Autobiographical traces

We enter a room with three cabinets of objects. They are stacked by project from the beginning to the present of Herzog de Meuron’s career. We are confronted by taped-together models of the Elbphilharmonie; blue foam massing models; a 1:50 model of the seating; a Hellraiser-esque model with two foam eggs for the concert halls. Naturally, both stages of the Tate Modern sit on shelves. The recent extension belays its unsatisfying construction with models that stack volumes or divide the form by a grid. Famous items can be found: the pencil elevation of Ricola storage or the balsa-and-biro house in Tavole. Iteration seems partially repressed in many, but downright celebrated in others.

A panel, “In the making,” rationalizes the collection as traces of a 50-year practice—a requel to Archaeology of the Mind (CCA, 2002). Arranged chronologically, captions note name, date, and location. This taxonomy is distinct, perhaps even staid, in comparison to exhibitions by Mike Nelson (2023, Hayward) and Anselm Kiefer (2018/23, White Cube). Photos of buildings are by Thomas Ruff and Andres Gursky. Or rather abstractions of buildings, from the flatness of Ruff’s Ricola storage (1993) to the pixeled jpeg hdem05 2009 of the Elbphilharmonie.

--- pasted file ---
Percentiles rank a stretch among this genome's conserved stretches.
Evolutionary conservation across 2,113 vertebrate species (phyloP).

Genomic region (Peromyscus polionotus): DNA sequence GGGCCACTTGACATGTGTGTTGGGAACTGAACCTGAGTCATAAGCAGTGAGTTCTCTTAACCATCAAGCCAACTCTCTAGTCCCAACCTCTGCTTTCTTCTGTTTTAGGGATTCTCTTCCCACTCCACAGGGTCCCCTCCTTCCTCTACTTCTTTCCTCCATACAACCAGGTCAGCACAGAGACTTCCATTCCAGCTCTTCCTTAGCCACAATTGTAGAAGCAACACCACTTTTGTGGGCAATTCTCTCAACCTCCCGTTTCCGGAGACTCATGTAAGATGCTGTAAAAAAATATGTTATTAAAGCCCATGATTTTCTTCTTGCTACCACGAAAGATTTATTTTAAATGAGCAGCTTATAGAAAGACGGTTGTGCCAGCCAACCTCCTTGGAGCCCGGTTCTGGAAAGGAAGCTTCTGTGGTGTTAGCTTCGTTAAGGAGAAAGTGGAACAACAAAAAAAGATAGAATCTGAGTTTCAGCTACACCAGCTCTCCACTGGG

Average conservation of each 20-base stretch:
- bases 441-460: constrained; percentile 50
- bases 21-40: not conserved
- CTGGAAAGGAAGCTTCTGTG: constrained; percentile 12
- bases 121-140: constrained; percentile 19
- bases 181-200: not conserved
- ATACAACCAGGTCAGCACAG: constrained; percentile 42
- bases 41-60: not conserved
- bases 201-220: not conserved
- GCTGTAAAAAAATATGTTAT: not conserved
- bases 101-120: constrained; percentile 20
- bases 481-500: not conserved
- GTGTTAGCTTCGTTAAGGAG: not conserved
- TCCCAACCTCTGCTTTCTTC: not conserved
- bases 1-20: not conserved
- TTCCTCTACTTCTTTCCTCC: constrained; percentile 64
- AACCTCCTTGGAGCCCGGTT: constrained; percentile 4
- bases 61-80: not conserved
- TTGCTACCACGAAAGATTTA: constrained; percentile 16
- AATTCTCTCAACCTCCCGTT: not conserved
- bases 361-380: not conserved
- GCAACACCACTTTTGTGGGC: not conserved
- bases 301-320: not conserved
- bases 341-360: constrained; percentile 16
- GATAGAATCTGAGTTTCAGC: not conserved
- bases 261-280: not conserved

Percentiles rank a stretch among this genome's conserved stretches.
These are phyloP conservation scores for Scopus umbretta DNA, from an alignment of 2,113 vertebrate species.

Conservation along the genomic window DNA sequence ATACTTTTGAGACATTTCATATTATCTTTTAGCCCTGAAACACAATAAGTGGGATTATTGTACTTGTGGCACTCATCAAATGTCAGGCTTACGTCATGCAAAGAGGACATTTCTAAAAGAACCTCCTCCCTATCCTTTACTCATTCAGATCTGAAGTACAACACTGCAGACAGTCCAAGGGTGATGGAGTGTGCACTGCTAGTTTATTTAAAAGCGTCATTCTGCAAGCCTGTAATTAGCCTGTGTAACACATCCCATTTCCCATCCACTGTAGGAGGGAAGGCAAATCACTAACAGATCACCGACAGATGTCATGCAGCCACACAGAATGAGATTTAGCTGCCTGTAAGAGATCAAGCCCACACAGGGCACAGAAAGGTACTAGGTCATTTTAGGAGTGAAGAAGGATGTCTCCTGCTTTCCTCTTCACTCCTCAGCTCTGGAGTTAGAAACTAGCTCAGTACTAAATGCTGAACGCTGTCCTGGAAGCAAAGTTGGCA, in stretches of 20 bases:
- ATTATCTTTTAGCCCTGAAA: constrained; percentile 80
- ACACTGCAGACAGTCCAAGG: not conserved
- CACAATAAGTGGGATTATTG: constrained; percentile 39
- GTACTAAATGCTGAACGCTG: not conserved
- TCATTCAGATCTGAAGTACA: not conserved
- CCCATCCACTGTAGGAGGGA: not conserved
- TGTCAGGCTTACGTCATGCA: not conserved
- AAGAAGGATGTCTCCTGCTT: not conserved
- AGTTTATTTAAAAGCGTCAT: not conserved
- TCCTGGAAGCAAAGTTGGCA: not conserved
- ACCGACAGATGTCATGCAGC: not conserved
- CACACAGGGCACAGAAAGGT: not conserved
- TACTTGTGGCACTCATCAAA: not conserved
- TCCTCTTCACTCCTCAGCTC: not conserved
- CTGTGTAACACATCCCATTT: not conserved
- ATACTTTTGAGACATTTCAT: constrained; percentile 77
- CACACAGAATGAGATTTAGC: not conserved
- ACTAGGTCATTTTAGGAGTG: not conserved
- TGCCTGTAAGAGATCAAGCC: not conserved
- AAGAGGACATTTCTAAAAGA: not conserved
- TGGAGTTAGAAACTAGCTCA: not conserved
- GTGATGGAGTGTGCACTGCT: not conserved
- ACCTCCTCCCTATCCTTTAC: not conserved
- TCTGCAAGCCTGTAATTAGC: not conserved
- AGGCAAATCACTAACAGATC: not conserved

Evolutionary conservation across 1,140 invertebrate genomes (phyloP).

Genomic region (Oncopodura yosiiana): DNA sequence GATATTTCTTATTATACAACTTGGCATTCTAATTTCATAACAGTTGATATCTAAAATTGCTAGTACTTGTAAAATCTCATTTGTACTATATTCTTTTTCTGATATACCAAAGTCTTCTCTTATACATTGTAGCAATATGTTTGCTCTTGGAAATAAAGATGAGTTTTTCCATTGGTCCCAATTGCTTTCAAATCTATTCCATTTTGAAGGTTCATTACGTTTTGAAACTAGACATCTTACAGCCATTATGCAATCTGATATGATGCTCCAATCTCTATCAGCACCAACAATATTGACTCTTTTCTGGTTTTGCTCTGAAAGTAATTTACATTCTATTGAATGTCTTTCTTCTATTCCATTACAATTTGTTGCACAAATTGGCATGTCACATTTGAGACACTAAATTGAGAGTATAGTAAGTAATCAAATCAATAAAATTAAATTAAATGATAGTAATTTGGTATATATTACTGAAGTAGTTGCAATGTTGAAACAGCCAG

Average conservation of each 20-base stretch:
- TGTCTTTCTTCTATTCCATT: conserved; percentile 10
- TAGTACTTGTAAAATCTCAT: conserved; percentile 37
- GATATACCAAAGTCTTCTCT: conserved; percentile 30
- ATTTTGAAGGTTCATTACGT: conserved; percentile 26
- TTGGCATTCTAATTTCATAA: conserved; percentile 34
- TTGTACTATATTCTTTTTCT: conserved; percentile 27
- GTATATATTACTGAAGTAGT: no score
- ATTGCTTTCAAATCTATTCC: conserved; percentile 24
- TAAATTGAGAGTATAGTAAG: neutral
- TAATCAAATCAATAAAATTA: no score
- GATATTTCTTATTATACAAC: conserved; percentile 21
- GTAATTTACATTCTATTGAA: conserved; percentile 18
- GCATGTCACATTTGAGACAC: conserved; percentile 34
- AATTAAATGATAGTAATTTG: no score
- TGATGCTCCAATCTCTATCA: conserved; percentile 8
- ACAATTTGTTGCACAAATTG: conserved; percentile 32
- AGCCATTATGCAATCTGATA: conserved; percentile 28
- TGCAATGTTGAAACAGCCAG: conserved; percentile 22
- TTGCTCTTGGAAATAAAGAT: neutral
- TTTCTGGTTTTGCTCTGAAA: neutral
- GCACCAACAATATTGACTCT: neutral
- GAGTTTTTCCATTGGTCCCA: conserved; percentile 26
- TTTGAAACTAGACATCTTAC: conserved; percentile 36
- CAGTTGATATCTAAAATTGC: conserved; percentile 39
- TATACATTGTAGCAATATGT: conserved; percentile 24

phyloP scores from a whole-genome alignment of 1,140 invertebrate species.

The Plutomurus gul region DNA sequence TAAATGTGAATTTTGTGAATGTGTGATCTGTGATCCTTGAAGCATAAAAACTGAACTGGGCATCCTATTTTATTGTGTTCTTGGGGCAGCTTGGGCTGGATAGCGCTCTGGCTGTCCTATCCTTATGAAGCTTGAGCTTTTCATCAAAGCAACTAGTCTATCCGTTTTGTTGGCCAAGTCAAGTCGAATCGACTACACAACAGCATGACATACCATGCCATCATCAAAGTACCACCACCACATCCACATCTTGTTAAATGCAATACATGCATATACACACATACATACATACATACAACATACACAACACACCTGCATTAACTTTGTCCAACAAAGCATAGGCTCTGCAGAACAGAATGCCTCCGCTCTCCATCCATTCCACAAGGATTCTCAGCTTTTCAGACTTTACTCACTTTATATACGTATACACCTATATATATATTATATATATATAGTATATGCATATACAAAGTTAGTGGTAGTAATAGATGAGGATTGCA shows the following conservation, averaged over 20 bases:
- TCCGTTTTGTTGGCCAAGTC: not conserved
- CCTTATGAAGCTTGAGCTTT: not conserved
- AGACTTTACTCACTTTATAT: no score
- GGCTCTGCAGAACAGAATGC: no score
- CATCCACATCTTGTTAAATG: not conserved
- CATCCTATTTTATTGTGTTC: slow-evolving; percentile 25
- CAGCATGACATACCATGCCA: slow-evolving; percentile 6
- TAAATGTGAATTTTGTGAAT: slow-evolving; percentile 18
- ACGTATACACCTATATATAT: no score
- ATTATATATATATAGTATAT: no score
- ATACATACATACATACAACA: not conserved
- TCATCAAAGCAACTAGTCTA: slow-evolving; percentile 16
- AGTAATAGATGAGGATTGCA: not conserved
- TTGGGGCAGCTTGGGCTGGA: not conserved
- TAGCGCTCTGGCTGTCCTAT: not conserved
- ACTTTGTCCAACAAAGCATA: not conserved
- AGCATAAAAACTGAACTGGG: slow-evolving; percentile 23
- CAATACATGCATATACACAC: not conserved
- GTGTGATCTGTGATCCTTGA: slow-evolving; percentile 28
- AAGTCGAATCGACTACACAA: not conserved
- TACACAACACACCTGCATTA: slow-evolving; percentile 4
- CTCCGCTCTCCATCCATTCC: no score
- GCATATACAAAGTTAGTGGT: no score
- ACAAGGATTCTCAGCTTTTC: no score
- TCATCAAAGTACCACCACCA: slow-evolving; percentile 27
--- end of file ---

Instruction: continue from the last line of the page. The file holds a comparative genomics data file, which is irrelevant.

Beyond this autobiography, one conclusion is that the show represents changes to how architects think about and use media. Scanning the room, the Dominus Winery is represented by details on tracing paper or a roof model sat on an aerial photograph, techniques to be replaced by plastic-formed objects (Prada Tokyo) or foam blocks (Vitra Haus).

Two galleries are dedicated to the modernist trope of architecture as a “healing machine.” A film documents a clinic in Basel; the final space shows a children’s hospital in models and diagrams, plans and thematic wall panels. A discussion of BIM modelling is complemented with a VR game to guide a character through the as-yet-unbuilt hospital. At one end of the almost all-white gallery a 1:1 facade is complete with a window, rug and furniture to create the illusion of inside and out. Slick in its presentation, the audience here is unclear, but certainly an antidote to hospitals in the UK at present. 



Herzog & de Meuron, Royal Academy of Arts, London



curated by Vicky Richardson and Herzog & de Meuron